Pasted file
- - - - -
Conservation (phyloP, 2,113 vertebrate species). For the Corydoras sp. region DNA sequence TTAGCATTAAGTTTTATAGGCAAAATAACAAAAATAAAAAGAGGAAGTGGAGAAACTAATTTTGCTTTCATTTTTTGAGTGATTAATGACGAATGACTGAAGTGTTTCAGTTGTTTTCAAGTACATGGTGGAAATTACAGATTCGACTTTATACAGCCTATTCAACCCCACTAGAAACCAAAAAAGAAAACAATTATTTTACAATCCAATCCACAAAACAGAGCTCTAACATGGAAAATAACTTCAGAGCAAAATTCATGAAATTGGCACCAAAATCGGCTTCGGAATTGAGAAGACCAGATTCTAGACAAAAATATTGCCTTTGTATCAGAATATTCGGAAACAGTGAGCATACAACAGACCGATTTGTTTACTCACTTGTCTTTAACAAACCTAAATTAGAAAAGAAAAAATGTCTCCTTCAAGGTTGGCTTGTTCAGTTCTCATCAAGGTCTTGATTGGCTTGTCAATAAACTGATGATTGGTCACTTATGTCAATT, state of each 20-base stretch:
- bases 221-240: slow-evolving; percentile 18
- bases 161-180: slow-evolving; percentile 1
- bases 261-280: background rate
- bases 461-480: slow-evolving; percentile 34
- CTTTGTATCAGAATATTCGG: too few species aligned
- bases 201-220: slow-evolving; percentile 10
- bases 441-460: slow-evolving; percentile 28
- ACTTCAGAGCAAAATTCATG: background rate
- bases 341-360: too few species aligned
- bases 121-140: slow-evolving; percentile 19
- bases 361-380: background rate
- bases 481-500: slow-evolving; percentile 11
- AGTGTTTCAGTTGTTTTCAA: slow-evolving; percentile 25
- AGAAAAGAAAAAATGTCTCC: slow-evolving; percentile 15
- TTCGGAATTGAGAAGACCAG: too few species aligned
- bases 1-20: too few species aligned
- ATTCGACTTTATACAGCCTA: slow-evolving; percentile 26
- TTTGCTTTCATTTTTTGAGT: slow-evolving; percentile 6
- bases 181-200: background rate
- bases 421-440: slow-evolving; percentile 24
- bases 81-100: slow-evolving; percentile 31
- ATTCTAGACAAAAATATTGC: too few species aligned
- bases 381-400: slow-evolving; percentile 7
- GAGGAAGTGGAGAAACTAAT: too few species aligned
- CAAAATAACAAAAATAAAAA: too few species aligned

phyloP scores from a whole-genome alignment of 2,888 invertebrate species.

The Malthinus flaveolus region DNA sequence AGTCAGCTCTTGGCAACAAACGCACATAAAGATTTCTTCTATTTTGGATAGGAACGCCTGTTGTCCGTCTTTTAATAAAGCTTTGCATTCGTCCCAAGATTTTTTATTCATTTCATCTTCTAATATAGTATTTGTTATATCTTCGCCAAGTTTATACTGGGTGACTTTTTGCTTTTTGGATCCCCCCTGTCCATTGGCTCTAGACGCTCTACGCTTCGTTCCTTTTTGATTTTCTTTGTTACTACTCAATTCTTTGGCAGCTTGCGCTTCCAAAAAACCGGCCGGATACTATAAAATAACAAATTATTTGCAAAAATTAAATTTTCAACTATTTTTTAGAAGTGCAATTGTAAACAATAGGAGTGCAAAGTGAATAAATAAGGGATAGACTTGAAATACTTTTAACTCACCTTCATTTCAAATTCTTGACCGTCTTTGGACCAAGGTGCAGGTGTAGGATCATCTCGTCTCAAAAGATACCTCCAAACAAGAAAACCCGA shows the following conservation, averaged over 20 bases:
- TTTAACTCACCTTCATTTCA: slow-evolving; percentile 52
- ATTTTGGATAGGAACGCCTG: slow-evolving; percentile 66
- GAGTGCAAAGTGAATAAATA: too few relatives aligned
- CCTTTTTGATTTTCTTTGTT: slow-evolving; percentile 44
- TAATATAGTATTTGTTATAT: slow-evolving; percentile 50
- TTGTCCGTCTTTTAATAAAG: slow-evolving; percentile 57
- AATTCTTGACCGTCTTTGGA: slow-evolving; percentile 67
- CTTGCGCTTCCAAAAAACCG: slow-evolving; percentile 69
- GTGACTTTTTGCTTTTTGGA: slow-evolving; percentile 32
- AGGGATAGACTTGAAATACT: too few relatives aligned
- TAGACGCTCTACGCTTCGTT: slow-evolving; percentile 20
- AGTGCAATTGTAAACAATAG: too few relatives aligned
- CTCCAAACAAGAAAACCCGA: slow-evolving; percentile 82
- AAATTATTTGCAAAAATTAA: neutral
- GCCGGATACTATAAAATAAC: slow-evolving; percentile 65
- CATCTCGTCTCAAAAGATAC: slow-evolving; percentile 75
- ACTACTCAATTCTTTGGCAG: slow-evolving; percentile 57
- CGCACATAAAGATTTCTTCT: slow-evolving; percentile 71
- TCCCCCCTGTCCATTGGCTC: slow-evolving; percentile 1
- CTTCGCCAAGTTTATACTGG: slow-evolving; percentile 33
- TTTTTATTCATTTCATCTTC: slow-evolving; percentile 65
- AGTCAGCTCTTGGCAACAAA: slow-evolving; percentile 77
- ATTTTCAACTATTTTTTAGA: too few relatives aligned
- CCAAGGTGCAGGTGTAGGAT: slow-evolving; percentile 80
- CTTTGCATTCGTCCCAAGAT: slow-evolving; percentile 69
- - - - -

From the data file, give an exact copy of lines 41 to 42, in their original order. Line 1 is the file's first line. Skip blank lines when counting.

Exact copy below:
- CTCCAAACAAGAAAACCCGA: slow-evolving; percentile 82
- AAATTATTTGCAAAAATTAA: neutral